Besides affecting the light interception via tree growth and health, environmental variables may also affect flower phenology, bee activities, pollination, fruit set, and production. To further examine the complex relationships between yield and biological and environmental controls, we built overall random forest models to predict almond yield at the plot level, driven by four sets of independent variables, respectively. Specifically, these included (A) biological variables including measured light interception percentage and cultivar composition (Table 1), (B) biological variables and full meteorological variables (Supplementary Figure S4), (C) biological variables and selected meteorological variables, and (D) biological variables but excluding light interception and full meteorological variables. Model performance was evaluated and compared with a sixfold cross validation. The root mean square error (RMSE) and R-square (R2) were used to quantify the models’ accuracy. We also calculated a ratio of performance to interquartile distance (RPIQ), which accounts for both the prediction error and variation of observed values, and therefore it is more objective than the RMSE and easier to compare among models (Bellon-Maurel et al., 2010). A greater RPIQ represents a stronger predictive capacity of the model (Bellon-Maurel et al., 2010).


Controls on Almond Yield Potential

Overall almond yield highly depended on light interception (Figure 2A), as shown by the Pearson’s correlation coefficient of 0.60 (p < 0.001) between the recorded yield and measured light interception percentage across all sample plots. Yield increased from 467.4 ± 432.6 lbs/acre to above 2907.6 ± 1084.2 lbs/acre, when LI increased from below 30% to above 70%. Across each 5% interval of light interception, we found a very strong linear relationship between the maximum yield, as represented by the upper 10-percentile samples, and the light interception (Figures 2A,C). The yield potential predicted by the linear regression model agreed well with the observation, with a R2 of 0.95, when all cultivars were considered. In particular, we found that one percent of increase in light interception led to an increase of 57.9 lbs/acre in the potential yield, as shown by the slope of the regression model (Figure 2A). Similar results were found when the analysis was restricted to the cultivar Non-pareil (R2 = 0.94, slope = 57.7 lbs/acre per LI unit), further supporting that the yield potential was dominated by the light interception (Figure 2C).


Figure 2. Almond yield vs. light interception percentages (LI) for (A) all samples (n = 7864) and (C) Non-pareil samples (n = 5581) in the experimental plots. Color represents the density of the samples. The mean values (red circles) of the upper 10-percentile samples (black crosses) within each 5% of LI interval were used for modeling the potential yield, with regression lines shown in red dashed lines in (A,C). Also shown are the corresponding normalized yields (actual yield divided by the corresponding modeled yield potential) for (B) all cultivars and for (D) Non-pareil.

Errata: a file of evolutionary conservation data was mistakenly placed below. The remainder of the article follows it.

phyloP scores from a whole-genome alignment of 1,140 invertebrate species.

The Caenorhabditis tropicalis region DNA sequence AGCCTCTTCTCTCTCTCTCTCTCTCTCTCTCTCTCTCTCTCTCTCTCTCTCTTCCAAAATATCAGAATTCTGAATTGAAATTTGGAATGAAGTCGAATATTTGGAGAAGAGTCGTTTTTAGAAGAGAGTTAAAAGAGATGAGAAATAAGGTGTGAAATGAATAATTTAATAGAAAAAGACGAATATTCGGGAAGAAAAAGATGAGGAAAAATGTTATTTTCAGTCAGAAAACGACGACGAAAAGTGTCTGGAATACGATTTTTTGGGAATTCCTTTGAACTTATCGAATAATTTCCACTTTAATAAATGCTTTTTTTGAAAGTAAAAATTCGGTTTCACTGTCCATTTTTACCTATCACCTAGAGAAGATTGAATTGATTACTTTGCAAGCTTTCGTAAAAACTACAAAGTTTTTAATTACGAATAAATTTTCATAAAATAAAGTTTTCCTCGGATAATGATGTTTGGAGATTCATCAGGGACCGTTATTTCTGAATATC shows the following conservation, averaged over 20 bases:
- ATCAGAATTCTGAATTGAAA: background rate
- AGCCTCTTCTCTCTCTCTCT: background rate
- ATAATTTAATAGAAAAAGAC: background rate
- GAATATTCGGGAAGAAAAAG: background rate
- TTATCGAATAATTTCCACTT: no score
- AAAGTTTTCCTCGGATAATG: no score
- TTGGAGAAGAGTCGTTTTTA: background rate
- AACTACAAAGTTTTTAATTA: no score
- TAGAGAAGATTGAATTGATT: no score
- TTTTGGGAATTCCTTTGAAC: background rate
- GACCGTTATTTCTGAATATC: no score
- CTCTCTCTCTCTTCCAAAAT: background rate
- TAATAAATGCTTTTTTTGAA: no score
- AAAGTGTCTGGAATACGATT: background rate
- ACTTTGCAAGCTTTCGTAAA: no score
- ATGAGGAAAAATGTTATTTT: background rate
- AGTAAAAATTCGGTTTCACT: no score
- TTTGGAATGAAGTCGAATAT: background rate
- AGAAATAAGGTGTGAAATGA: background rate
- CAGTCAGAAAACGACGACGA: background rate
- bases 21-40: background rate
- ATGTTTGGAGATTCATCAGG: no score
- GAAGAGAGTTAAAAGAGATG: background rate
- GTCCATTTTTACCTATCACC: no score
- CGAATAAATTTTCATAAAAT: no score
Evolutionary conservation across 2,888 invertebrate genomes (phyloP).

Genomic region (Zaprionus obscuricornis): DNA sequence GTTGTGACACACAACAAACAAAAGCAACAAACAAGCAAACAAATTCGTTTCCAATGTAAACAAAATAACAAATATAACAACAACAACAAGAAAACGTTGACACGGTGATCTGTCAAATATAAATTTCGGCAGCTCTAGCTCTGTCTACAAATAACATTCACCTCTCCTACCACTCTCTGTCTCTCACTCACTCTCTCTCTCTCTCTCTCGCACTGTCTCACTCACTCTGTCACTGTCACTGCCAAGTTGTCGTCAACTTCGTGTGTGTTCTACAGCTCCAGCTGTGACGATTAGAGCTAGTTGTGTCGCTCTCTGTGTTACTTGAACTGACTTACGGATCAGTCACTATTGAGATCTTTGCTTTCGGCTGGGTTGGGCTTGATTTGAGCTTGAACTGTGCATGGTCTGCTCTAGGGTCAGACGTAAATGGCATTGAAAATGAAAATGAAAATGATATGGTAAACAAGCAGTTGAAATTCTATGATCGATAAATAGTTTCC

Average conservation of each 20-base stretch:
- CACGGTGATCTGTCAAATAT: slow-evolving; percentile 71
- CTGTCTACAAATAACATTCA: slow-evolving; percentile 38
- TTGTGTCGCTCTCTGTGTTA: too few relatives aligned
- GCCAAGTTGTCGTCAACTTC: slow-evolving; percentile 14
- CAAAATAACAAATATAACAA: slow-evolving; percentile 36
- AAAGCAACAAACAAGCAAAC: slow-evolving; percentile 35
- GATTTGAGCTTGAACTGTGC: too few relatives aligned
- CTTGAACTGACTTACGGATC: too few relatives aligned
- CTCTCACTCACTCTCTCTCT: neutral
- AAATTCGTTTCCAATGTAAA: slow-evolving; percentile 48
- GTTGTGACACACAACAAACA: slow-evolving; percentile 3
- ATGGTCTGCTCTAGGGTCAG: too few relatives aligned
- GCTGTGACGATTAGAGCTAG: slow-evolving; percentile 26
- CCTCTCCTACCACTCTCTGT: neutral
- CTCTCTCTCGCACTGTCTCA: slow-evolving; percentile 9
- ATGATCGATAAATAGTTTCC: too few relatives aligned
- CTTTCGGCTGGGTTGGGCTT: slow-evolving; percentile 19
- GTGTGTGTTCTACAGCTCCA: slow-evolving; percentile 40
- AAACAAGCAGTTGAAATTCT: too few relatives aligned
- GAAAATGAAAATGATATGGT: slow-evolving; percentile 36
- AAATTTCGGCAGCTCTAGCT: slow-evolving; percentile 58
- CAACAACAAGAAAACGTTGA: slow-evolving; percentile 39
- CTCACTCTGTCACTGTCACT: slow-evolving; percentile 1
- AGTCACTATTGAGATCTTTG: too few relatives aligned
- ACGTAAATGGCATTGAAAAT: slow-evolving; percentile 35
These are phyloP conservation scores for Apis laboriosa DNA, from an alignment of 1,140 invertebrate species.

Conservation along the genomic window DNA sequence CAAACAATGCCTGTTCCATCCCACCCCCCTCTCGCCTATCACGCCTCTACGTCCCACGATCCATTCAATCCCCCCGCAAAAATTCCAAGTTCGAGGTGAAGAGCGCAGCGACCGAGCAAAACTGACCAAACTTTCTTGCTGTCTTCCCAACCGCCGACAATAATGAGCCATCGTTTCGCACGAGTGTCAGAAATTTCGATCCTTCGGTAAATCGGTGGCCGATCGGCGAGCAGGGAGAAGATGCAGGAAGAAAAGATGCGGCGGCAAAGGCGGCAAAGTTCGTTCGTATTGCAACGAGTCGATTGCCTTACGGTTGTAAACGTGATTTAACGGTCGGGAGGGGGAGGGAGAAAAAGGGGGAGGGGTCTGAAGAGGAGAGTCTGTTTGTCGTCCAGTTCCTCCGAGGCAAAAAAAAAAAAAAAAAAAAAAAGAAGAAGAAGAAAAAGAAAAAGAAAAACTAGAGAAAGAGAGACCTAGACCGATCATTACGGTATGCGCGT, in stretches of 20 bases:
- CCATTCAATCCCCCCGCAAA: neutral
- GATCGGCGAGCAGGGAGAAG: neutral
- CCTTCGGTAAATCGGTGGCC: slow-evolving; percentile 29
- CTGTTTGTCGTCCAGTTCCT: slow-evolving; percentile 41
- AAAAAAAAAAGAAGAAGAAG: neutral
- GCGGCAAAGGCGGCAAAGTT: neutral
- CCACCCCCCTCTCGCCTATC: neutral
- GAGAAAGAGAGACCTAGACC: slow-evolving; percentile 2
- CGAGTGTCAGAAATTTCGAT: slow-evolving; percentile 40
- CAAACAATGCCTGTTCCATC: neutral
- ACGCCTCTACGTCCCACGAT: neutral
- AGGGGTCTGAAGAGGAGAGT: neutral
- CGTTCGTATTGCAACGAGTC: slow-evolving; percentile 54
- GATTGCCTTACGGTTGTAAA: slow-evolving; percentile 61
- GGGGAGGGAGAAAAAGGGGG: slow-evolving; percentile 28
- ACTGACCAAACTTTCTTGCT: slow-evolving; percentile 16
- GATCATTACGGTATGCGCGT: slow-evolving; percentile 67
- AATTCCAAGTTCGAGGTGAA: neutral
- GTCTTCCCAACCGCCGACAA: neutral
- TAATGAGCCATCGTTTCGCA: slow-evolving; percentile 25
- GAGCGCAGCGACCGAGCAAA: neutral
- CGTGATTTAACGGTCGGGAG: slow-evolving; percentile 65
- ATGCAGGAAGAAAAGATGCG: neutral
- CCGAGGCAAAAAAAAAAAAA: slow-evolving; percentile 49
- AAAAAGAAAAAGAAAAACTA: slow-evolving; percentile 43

Determinants on Almond Yield Gap

Actual almond nut production was found to vary significantly at a given level of light interception (Figure 2A), even for the same cultivar (Figure 2C). For example, Non-pareil trees had yields ranging from 2278 lbs/acre (lower quantile) to 3267 lbs/acre (upper quantile), and averaged 2790 ± 781 lbs/acre, when LI was between 70% to 75% (Figure 2C). Across all plots the majority of almond samples didn’t reach yield potential (i.e., red dashed line) for any given light interception percentage (Figures 2B,D).

The random forest analysis, as described in section “Yield Potential,” showed that the variation of yield gap, 1- actual yield normalized by the potential yield at the corresponding light interception, was mostly driven by tree age, mean June daily Tmax, winter Tmean, SRAD, and mean summer daily VPDmax, among orchard characteristics and climate variables (Figure 3). Mature orchards (>5 years old) tended to have lower yield gap than younger orchards for the same amount of light interception and climate (Figure 4A). The partial dependence plots also showed that almond yield dropped significantly below the yield potential when the average winter temperature was higher than 10°C and April SRAD was lower than 450 W m–2 (Figures 4C,D). Daily Tmax averaged in June, daily SRAD averaged over previous September, and daily VPDmax averaged in summer had a more gradual impact rather than a significant thresholding effect (Figures 4B,E,F).


Figure 3. Variable importance from the random forest model of yield gap, as measured by the increase in mean-square-error (IncMSE) of predictions when excluding each variable.


Figure 4. Partial dependence of the normalized yield (actual yield divided by modeled yield potential) on the top six important variables (A) Age, (B) daily maximum temperature averaged over June, (C) daily mean temperature averaged over winter, (D) daily shortwave radiation flux density (SRAD) averaged over April, (E) daily SRAD averaged over previous September, (F) daily maximum vapor pressure deficit (VPD) averaged over summer for Non-pareil, ordered by variable importance.